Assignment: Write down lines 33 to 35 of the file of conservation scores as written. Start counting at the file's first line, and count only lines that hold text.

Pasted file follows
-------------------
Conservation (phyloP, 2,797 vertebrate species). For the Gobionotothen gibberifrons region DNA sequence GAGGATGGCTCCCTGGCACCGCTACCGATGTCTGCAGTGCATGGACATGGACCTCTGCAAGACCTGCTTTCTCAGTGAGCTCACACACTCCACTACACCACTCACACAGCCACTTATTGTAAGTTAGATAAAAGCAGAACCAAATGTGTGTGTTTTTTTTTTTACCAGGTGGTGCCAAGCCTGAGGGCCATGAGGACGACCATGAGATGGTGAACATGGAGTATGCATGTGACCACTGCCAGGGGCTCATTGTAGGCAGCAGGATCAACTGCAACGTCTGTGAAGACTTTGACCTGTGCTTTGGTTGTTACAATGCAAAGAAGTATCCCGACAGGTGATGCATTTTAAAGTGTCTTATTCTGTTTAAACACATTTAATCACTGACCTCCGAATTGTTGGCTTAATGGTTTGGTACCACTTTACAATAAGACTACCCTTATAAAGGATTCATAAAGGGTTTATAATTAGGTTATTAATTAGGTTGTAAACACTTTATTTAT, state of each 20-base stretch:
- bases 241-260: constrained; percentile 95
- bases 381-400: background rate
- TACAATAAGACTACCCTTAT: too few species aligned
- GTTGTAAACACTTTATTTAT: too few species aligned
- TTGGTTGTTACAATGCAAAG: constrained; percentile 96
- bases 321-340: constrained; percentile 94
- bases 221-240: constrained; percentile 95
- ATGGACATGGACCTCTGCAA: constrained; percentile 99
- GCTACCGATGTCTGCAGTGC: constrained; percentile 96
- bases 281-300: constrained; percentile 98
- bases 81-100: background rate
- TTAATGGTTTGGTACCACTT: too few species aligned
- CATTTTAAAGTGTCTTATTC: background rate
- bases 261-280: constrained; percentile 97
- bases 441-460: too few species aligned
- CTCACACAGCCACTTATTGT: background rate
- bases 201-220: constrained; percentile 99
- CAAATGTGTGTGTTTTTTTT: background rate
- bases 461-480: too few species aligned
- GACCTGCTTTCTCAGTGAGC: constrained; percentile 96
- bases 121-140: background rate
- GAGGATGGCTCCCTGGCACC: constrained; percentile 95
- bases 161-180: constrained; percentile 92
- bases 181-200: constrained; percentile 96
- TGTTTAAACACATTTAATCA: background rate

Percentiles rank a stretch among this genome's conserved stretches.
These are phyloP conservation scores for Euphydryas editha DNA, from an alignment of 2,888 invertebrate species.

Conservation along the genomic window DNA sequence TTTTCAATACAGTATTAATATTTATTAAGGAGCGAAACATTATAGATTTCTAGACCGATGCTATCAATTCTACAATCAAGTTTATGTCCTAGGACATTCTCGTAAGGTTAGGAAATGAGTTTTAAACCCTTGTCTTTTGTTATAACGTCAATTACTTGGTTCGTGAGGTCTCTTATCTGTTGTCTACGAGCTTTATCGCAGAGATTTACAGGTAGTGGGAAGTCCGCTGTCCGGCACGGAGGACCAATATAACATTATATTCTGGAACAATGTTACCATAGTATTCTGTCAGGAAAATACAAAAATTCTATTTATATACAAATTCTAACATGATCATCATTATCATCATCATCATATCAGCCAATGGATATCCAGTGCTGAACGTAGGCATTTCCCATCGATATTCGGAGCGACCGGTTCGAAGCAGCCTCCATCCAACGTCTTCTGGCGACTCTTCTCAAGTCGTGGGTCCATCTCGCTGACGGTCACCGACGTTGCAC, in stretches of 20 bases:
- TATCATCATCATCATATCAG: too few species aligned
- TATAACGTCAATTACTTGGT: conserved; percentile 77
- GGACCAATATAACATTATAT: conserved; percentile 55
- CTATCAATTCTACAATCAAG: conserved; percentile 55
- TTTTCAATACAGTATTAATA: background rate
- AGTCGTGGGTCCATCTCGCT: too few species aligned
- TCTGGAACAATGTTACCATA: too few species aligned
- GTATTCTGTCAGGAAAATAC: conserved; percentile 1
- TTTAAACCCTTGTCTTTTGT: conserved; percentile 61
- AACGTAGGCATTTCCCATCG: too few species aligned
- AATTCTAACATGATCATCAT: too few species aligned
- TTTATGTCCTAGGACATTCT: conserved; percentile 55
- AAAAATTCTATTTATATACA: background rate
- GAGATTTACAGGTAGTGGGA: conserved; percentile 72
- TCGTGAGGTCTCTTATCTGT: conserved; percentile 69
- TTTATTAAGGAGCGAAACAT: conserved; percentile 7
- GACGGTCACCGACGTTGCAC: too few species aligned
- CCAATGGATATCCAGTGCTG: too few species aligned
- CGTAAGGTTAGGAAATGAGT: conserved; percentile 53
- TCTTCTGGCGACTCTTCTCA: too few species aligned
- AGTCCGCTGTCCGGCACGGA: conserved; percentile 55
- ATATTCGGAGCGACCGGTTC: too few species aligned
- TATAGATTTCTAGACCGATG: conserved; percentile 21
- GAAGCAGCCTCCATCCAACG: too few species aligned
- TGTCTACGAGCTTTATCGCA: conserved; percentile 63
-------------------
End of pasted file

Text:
- CTATCAATTCTACAATCAAG: conserved; percentile 55
- TTTTCAATACAGTATTAATA: background rate
- AGTCGTGGGTCCATCTCGCT: too few species aligned